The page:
Daily Development for Monday, October 24, 2005
by: Patrick A. Randolph, Jr.
Elmer F. Pierson Professor of Law
UMKC School of Law
Of Counsel: Blackwell Sanders Peper Martin
Kansas City, Missouri
LANDLORD/TENANT; RESIDENTIAL; WARRANTY OF HABITABILITY:. Each townhouse in a complex of townhouses is a separate building for the purposes of exemption from the provisions of the Chicago Residential Landlords and Tenants Ordinance.
Allen v. Lin, 826 N.E.2d 1064 (Ill. App. Ct. 2005).
Plaintiff tenant and defendant landlords lived in townhouses owned by the landlords. The townhouses were two units away from one another and were located under one roof. Tenant brought action against landlords for breach of contract and violations of the City of Chicago Residential Landlords and Tenants Ordinance (Chicago Municipal Code § 5-12-101 et seq. (2004)) (RLTO).
At the bench trial, the circuit court granted the defendants’ motion for directed verdict on the RLTO claims on the grounds that section 5-12-020(a) of the RLTO exempted the property in question from application of the ordinance. The exemption applied to “owner-occupied building[s] containing six units or less.” The trial court relied on the defendant’s testimony that the tenant’s unit and the landlords’ unit were among six units located “under one roof” to determine that these six units comprised a “building” for the purposes of the exemption. The trial court rejected plaintiff’s argument that townhouses should be considered separate buildings just as if they were single-family homes, even if they are under one roof.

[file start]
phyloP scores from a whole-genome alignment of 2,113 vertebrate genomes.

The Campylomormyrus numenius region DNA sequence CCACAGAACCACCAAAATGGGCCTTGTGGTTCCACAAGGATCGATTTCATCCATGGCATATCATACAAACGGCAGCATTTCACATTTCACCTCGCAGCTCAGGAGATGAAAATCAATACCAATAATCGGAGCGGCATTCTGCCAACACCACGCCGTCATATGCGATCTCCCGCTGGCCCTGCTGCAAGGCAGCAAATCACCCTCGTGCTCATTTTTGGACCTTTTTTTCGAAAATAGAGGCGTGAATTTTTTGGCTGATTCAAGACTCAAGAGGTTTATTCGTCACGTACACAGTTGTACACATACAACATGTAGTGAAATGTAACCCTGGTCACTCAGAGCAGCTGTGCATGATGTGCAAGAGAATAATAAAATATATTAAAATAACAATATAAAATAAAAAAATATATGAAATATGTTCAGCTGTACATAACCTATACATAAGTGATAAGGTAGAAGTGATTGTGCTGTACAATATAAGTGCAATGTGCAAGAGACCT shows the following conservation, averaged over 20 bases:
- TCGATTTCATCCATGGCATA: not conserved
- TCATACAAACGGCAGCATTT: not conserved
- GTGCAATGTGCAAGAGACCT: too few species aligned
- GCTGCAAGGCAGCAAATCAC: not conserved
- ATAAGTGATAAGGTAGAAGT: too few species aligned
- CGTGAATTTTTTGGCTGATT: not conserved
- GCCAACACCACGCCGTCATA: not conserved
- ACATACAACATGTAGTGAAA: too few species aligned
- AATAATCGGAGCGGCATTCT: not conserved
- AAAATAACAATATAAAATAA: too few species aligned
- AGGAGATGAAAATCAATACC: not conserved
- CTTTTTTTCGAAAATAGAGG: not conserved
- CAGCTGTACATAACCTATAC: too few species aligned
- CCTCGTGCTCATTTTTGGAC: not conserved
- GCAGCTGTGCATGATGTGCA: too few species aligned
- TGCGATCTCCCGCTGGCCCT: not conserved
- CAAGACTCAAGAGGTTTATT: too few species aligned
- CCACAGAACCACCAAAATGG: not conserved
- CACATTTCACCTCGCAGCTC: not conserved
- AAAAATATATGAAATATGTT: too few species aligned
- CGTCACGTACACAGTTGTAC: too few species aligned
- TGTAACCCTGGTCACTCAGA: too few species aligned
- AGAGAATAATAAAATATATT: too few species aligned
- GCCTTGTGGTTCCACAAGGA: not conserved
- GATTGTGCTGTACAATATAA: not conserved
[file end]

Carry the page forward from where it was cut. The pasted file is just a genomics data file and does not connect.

The appellate court, however, reversed the trial court’s decision as to the application of RLTO and remanded for further proceedings. Relying on a principle elucidated in Meyer v. Cohen, 632 N.E.2d 22 (Ill. App. Ct. 1993), the only case in Illinois to have interpreted the “owner-occupied” exclusion of RLTO, the appellate court stated that section 5-12-020(a) must be interpreted in a way that is logical, that gives effect to the legislative intent and that protects public interests. The court then looked to the stated purpose of RLTO “to establish the rights and obligations of the landlord and the tenant in the rental of dwelling units,” and to Sandstrom v. De Silva, 645 N.E.2d 345 (Ill. App. Ct. 1994), where the court held that each townhouse in a group of townhouses constituted a separate building for the purposes of Chicago Municipal Code section 13-4-010. In light of these considerations, the court found that each townhouse constitutes a separate building for the purp!
f the RLTO.
Comment: Although the opinion does not say so, presumably, by its reading, the Act also would not apply if there were six units in a row of townhouses and the entire complex was owned by a resident landlord. The concurrence states that it was the legislative intent to establish a different rule where the landlord resided in the same building as the tenant. Why should this be different if the units are apartments or townhomes?
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